Common policy components

As you shop around and weigh one tenant insurance policy against another, here are the most common elements you’ll see:

Personal belongings and contents
You can specify certain contents and exclude others. And you’ll have the option to select a specific amount of coverage against the contents of your home or what is known as “all perils coverage”, which protects you from the widest range of potential risks (and will only exclude those that are specified in your policy). Special limits coverage is also an option to cover certain personal belongings that are not considered standard such as animals, business property at your home, collectibles, sports equipment and watercrafts.

Non-owned property
If you have other people’s personal belongings in your possession at the time of a loss, it may be covered under your tenant insurance policy as long as those belongings don’t have other insurance coverage.

Personal property somewhere else
All your personal property is protected under your tenant insurance policy even if that property is temporarily out of your home, for example, in your car or during travel.

Additional living expenses
If your home suffers a loss and it’s covered under your tenant insurance policy then you may be entitled to coverage for other expenses associated with living outside your house, apartment or unit during the repair process. The most common additional living expenses covered under any tenant insurance policy are moving costs, storage, hotel accommodations and restaurant meals.

Personal liability
Whether you’re at home or anywhere else in the world, your tenant policy’s personal liability coverage is what gives you financial protection in the event that you unintentionally cause injury or property damage to someone else. If it happens in your home or outside of your home, if you’re sued or there’s never a lawsuit, your tenant insurance policy pays for property damage and medical bills even if you’re not legally responsible, and it pays the legal costs associated with your defense if you’re taken to court. It’s wise to purchase as much personal liability coverage as you can: at least $1 million and up to $2 million if you’re able.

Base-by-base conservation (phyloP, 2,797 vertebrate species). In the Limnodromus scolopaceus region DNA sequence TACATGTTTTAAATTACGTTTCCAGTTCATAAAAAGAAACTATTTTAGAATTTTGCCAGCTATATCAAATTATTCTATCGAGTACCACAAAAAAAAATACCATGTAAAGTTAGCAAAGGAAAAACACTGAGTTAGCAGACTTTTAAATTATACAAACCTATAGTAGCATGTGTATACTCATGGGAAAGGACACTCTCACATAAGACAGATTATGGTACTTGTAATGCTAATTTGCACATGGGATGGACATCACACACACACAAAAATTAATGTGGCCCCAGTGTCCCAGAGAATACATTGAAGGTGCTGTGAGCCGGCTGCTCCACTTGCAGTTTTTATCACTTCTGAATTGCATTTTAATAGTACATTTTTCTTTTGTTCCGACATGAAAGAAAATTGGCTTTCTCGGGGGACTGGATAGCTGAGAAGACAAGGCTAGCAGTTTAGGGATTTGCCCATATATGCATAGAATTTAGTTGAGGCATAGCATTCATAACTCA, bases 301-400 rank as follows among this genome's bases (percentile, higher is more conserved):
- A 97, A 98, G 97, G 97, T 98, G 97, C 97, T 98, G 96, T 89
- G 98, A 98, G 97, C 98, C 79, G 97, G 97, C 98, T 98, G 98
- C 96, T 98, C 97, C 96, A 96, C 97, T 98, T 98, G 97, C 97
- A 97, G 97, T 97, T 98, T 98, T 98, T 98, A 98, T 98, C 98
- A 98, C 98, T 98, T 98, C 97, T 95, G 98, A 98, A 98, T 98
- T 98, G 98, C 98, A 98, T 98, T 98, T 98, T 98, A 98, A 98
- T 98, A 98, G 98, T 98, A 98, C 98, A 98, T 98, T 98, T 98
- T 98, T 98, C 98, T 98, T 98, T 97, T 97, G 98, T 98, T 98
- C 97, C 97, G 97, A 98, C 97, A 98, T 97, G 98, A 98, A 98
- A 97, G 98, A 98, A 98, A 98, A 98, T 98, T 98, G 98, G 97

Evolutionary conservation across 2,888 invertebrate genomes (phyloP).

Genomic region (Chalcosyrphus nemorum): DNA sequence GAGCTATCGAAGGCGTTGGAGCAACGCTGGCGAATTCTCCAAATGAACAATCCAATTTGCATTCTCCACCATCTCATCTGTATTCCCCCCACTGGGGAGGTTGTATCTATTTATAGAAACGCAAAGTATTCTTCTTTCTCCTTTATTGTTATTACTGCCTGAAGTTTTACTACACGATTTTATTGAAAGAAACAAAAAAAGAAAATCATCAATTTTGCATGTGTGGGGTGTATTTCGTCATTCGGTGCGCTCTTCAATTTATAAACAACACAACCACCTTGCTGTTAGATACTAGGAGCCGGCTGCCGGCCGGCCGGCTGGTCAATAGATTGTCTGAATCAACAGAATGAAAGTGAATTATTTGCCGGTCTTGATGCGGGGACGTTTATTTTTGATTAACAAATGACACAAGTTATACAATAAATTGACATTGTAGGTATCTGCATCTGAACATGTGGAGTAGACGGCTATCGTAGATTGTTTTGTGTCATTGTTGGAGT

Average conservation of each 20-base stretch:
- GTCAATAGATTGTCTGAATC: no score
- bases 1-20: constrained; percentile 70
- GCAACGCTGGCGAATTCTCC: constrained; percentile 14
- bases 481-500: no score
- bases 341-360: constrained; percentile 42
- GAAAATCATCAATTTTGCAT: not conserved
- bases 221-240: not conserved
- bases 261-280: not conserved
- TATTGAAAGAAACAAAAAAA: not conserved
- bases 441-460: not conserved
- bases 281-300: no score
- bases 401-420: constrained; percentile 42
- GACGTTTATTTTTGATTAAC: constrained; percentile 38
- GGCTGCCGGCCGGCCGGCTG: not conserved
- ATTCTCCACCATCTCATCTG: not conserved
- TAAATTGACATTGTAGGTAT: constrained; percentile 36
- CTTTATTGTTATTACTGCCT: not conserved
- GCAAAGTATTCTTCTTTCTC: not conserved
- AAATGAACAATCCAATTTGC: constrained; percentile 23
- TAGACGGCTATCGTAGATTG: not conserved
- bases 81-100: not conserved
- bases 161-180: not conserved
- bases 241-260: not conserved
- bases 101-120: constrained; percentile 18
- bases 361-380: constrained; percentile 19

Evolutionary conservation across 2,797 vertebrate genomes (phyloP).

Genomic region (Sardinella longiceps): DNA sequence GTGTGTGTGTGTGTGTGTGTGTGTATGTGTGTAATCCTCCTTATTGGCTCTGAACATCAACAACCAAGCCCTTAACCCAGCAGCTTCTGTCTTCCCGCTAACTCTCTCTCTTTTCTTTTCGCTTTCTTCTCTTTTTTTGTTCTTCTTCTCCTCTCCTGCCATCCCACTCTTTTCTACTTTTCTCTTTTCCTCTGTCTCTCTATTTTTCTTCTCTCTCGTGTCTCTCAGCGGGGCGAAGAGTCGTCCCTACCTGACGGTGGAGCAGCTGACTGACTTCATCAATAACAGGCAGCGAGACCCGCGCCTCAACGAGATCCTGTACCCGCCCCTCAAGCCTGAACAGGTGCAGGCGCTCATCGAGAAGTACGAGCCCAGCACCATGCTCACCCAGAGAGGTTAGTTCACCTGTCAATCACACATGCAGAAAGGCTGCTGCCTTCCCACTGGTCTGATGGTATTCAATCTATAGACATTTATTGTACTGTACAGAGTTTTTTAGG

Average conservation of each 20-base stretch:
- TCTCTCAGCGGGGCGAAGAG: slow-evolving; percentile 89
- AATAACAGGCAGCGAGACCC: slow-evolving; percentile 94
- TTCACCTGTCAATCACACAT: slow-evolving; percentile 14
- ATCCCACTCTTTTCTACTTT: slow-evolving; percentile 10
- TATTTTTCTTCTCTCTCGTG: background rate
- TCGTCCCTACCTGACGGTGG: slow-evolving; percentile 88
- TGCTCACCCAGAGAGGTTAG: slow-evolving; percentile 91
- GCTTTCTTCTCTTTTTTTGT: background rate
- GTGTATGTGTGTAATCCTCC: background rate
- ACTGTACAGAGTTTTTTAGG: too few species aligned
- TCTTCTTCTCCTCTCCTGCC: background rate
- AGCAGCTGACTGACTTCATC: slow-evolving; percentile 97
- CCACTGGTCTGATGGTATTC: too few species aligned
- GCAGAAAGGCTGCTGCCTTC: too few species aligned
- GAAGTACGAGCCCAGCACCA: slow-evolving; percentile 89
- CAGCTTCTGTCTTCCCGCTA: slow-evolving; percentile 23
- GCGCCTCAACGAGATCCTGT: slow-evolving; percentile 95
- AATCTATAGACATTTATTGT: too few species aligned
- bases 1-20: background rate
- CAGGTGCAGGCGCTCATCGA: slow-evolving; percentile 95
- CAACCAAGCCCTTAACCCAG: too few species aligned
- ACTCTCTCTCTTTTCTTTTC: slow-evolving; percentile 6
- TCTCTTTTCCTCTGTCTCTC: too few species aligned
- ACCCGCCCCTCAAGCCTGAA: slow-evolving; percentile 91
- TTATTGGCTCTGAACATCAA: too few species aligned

Voluntary medical payments
Some tenant insurance policies will pay reasonable medical expenses for up to one year following an accident on your property, even if you’re not legally liable. These medical expenses might be surgical, dental, nursing or ambulance related.

Voluntary property damage
If you have unintentionally caused direct damage to another property, there are tenant insurance policies that will pay even if you’re not found to be legally responsible.

Extensions of coverage
Every tenant insurance policy must specify precisely what is covered. The “extensions of coverage” section indicates what is automatically included in your policy, unless stated otherwise.

Just a few of these include:

  • By-law coverage
  • Debris removal
  • Frozen food protection
  • Charges from the fire department
  • Lock replacement
  • Personal records recovery (from a computer)

Optional endorsements
There are always additional coverages you can purchase if you feel the need. For example, water coverage isn’t usually covered by standard tenant insurance policies but it’s a common add-on by many Torontonians these days. Or maybe you have particularly valuable items inside your home that you want to protect. Whatever your special needs may be, there is always an added coverage you can purchase to make sure you’re adequately protected from every angle. Here are a few of the most common optional endorsements:

  • Sewer backup coverage
  • Overland water
  • Special personal articles
  • Higher coverage for jewellery
  • Home business coverage
  • Earthquake coverage
  • Identity theft coverage

Deductible
This is one of the most important questions you’ll ask right upfront. What am I required to pay out of pocket every time I file a claim? This is your deductible. Before your insurance policy pays a dime, your deductible is the amount you must pay.